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After seeing the question about a woman trapped in the nose of a spaceship being burned alive by solar radiation, [The movie "Lifepod (1981)] it reminded me about another story I read. Probably published 1960s. (±10 years) In English

Some astronauts (3-5?) are stranded on Mars(?) and are running out of oxygen. I don't recall if they had crash landed, or their base had developed a problem, or if the supply ships had been delayed.

But by doing the numbers, they realize that if they all stay alive, the oxygen wont last and no one will live until the rescue/cargo ships arrive.

They might have been arguing about who should live, or whether to draw straws, when one of them says something like: "I think I will take a walk." The others don't realize what he means until he gets in the airlock and cycles through to the outside. (I think he did it in his suit, without an air tank attached, just the air trapped in the suit. But he might have gone out without a suit at all.)

Through the porthole/cameras, they see him walk about 100? feet before he falls over and dies. But the new calculations still show there isn't enough oxygen to last. So another one, "takes a walk".

Pretty sure the POV of the story was from the 3rd person to "take a walk". I don't recall if he was the last, and it was survivor's guilt that made him join his companions who walked, or if he was sacrificing his life so the remaining could live, or if the rescue was still not going to be in time, and he decided to end it.

But as he was walking, he was thinking along the lines of trying to walk farther than either of the other two had, before he would run out of air and die.

Something along the lines of: "Jones only made it 100 feet, I can walk farther than Jones, Ok, see I beat Jones, only another 25 feet to beat Smith, I can do it.

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  • Sounds a bit like a Lawrence Oates reference. "I am just going outside and may be some time."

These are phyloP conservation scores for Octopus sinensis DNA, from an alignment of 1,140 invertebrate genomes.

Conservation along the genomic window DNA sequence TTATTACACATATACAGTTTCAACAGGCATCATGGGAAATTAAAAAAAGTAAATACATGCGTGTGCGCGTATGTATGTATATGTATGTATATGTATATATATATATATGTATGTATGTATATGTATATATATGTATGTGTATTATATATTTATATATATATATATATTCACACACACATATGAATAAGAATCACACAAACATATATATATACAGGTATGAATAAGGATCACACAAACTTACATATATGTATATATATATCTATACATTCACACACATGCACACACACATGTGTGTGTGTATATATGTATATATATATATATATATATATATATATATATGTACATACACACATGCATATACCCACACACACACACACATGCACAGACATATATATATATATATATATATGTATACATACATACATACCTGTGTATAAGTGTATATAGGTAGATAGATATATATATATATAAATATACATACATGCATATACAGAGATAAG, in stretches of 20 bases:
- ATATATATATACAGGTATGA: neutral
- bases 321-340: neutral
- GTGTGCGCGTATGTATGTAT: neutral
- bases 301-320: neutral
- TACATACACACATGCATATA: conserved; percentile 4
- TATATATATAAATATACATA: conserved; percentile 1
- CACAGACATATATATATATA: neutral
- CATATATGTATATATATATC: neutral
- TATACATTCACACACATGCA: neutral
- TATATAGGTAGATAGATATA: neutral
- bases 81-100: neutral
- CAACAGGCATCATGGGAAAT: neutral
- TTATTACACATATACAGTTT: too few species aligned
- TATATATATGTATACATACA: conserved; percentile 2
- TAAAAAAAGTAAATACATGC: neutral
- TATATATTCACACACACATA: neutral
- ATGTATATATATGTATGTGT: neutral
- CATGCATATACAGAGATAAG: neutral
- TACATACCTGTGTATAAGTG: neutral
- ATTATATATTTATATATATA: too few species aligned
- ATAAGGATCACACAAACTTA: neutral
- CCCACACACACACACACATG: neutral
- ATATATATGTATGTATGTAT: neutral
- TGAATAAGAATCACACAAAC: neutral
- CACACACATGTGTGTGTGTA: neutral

– FuzzyBoots
    Commented Apr 3 at 17:47

1 Answer 1

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This is probably Transit of Earth by Arthur C. Clarke, first published in Playboy, January 1971. The story tells of the last hours of a doomed astronaut on Mars observing the transit in 1984.

He will be the last of his crew to die.

These observations will be as accurate as I can make them. I owe it to my lost comrades, whom I’ll soon be joining. They gave me their oxygen, so that I can still be alive at this moment.

One thing I must fix before I leave. I don’t like the way Sam’s lying out there. He was always so poised, so graceful. It doesn’t seem right that he should look so awkward now. I must do something about it. I wonder if I could have covered three hundred feet without a suit, walking slowly, steadily—the way he did, to the very end.

That’s it. Everything shipshape and ready to go. The therapy has worked. I feel perfectly at ease—even contented, now that I know exactly what I’m going to do. The old nightmares have lost their power. It is true: we all die alone. It makes no difference at the end, being fifty million miles from home. I’m going to enjoy the drive through that lovely painted landscape. I’ll be thinking of all those who dreamed about Mars—Wells and Lowell and Burroughs and Weinbaum and Bradbury. They all guessed wrong—but the reality is just as strange, just as beautiful, as they imagined. I don’t know what’s waiting for me out there, and I’ll probably never see it. But on this starveling world, it must be desperate for carbon, phosphorus, oxygen, calcium. It can use me. And when my oxygen alarm gives its final ‘ping,’ somewhere down there in that haunted wilderness, I’m going to finish in style. As soon as I have difficulty in breathing, I’ll get off the Mars car and start walking—with a playback unit plugged into my helmet and going full blast. For sheer, triumphant power and glory there’s nothing in the whole of music to match the Toccata and Fugue in D. I won’t have time to hear all of it; that doesn’t matter. Johann Sebastian, here I come.

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  • Mars is interesting as a setting for survival tales, I can think of 3 or 4 instantly. One of my faves is a nice short story where a sentient city does the only thing it can think of to save a human -- Van Vogt I think wrote that one.
    – releseabe
    Commented Apr 3 at 23:36
  • 1
    @releseabe Yeah, that's Van Vogt's "Enchanted Village" which has been identified many times here.
    – user14111
    Commented Apr 4 at 0:00
  • @user14111: that is indeed its name and it has a twist on survivalism not seen previously. Van Vogt was extraordinary.
    – releseabe
    Commented Apr 4 at 0:51
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    "dreamed about mars"?
    – user108131
    Commented Apr 4 at 10:20
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    While I seem a bit off in my recollection of the story, this seems it most likely IS the story I remember.
    – NJohnny
    Commented Apr 4 at 17:19

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